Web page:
CPR and First Aid Requirements
Valid First Aid and CPR Certification Health Care Provider (HCP) and Automated External Defibrillation (AED) is required no later than September 15 for all graduate nursing students except for those in the Ph.D. program. Students are responsible for maintaining this certification up-to-date throughout their program of study.
Achievement Builders – Student Services
Any student who is experiencing difficulty in meeting course requirements must take advantage of the Achievement Builders program offered through Student Services. Information is available at www.mcgill.ca/firstyear/studentlife/workshops1. Further information on services available to students is at University Regulations and Resources > Graduate > Student Services and Information > Student Services – Downtown Campus.
Regulations Concerning Clinical Placement Courses
- Students must be registered with the OIIQ before they can have access to clinical placements. Students who have not completed the registration procedure cannot commence clinical studies.
- Students must have met the vaccination/immunization requirements prior to commencing clinical studies in September.
- Students are required to purchase equipment such as a stethoscope and physical-assessment equipment. Information is provided at registration or within specific courses.
- Students are expected to demonstrate professional behaviour at all times. The Code of Ethics for Nurses and the McGill University Code of Student Conduct (as outlined in the Handbook on Student Rights and Responsibilities) provide guidelines. Professional behaviour is expected in relation to classmates, teachers, patients, and the institutions within which studies take place.
- In any formal documentation, students must identify themselves as a McGill Nursing Student with the respective year of study noted.
- Name badges must be worn at all times in clinical studies. These are ordered in the Fall semester of the first year of studies and the cost is charged directly to the student's fee account. Name badges are ordered through the Ingram School of Nursing and students will be required to purchase two sets of name badges in early Fall prior to starting clinical placement. Students must comply with the uniform policy during clinical placements.
- Students must have a photo I.D. taken at the MUHC for their clinical placements there.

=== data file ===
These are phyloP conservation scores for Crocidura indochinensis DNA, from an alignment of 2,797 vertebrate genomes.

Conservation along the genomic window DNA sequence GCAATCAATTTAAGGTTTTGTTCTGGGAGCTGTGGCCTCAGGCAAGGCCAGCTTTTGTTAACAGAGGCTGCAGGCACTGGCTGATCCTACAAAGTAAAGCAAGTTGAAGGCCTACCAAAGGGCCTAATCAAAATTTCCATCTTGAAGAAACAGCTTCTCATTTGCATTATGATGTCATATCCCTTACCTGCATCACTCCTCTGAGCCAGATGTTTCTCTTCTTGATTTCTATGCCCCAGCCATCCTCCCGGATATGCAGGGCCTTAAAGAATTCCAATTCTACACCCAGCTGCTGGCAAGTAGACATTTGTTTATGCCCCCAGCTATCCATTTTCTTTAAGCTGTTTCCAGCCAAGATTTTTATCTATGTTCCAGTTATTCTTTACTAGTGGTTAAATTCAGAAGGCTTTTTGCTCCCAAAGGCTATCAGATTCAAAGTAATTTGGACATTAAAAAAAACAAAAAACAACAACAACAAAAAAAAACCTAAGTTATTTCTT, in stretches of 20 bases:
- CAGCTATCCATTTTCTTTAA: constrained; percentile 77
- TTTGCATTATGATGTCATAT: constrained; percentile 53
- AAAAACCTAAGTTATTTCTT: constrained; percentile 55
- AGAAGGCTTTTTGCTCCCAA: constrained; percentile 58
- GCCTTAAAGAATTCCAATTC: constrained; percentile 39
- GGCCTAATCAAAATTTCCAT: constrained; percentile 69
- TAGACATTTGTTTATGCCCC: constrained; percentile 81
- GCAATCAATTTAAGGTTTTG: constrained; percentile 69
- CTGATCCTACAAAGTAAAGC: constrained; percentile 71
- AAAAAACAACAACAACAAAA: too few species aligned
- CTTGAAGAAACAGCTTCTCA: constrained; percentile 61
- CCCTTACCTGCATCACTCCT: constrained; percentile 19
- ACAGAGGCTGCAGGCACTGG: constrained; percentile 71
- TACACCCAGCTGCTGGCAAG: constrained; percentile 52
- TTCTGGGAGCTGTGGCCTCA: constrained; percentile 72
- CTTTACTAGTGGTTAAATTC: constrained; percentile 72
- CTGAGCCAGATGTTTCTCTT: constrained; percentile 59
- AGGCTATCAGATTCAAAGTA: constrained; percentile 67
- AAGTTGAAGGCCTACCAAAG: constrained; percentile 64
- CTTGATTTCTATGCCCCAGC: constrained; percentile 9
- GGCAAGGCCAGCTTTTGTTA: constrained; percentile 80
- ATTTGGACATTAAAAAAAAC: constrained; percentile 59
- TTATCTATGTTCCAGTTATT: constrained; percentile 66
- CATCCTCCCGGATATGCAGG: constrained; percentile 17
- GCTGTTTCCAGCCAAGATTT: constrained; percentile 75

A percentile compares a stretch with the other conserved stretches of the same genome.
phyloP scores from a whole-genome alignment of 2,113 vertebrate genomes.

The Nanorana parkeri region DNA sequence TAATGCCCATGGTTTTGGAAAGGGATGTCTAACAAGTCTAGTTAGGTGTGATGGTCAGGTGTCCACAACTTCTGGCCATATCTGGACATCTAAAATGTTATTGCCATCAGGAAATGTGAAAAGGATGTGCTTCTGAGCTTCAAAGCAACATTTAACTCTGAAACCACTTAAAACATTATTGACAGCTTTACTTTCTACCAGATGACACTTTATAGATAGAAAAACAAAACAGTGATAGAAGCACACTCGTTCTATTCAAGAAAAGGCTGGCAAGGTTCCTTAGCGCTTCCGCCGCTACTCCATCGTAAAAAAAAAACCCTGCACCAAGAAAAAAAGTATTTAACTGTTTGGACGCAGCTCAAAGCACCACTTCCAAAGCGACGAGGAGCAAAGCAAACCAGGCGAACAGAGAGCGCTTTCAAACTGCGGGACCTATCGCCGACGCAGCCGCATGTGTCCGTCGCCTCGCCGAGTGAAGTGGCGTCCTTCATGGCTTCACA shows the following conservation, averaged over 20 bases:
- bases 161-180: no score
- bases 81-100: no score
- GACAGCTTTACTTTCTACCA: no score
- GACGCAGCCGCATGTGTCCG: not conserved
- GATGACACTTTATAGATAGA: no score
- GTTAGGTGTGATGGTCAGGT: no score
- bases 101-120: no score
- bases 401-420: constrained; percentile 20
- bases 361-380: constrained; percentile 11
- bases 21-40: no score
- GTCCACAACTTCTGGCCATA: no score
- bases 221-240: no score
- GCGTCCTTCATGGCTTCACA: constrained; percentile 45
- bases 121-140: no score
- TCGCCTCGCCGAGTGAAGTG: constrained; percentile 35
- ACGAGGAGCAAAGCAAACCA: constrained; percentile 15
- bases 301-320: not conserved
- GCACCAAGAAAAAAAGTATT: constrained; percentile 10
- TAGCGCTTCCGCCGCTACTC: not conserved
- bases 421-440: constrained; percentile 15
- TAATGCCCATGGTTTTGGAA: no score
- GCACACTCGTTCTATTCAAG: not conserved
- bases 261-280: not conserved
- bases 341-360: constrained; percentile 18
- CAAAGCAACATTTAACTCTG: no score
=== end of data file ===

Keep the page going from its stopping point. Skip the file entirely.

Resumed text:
- Attendance in clinical courses is mandatory and absences must be discussed with the instructor. Students with repeat absences may be asked to defer clinical studies if progress in the clinical course is compromised.
- Students whose performance in clinical studies does not meet the course objectives will be informed in writing and a learning plan will be developed. Students whose performance is below expectations or who are unsafe in clinical studies may be required to withdraw from the course at any time.
- Students whose academic performance is below expectation or considered to be incompetent or unsafe in clinical studies can be required to withdraw from the course at any time—in such cases the student will receive a grade of WF or F.
- While an effort is made to place students within reasonable travelling distance for clinical studies, each student must budget a sum of money to travel to and from a patient home and clinical institutions.
- Clinical courses that are offered during the Summer session may require that students study during the day or evening.
- Clinical agencies may require students entering their facility to undergo a Criminal Reference Check prior to being granted permission to enter their facility.
Requirements for Licensure
Following completion of a first-level program in nursing, graduates must obtain licensure from the professional organization in the province or state in which they complete their studies. Visit www.mcgill.ca/nursing/students/graduation for further information.
McGill's online application for graduate program candidates is available at www.mcgill.ca/gradapplicants/apply.
See Application Procedures for detailed application procedures.
For information on the application process as well as the supporting documents required in addition to the uApply online application, please visit the Nursing website, then search for your program of study.
The items and clarifications below are additional requirements set by this department:
The application deadlines listed here are set by the Ingram School of Nursing and may be revised at any time. Applicants must verify all deadlines and documentation requirements well in advance on the appropriate McGill departmental website; please consult the list at www.mcgill.ca/gps/contact/graduate-program.
|Term of Entry||Canadian||International||Special/Exchange/Visiting|
||Feb. 1||Jan. 1||Feb. 1 (Canadian)/Jan. 1 (International)|
||Sept. 30||N/A||Sept. 30|
Admission to graduate studies is competitive; accordingly, late and/or incomplete applications are considered only as time and space permit.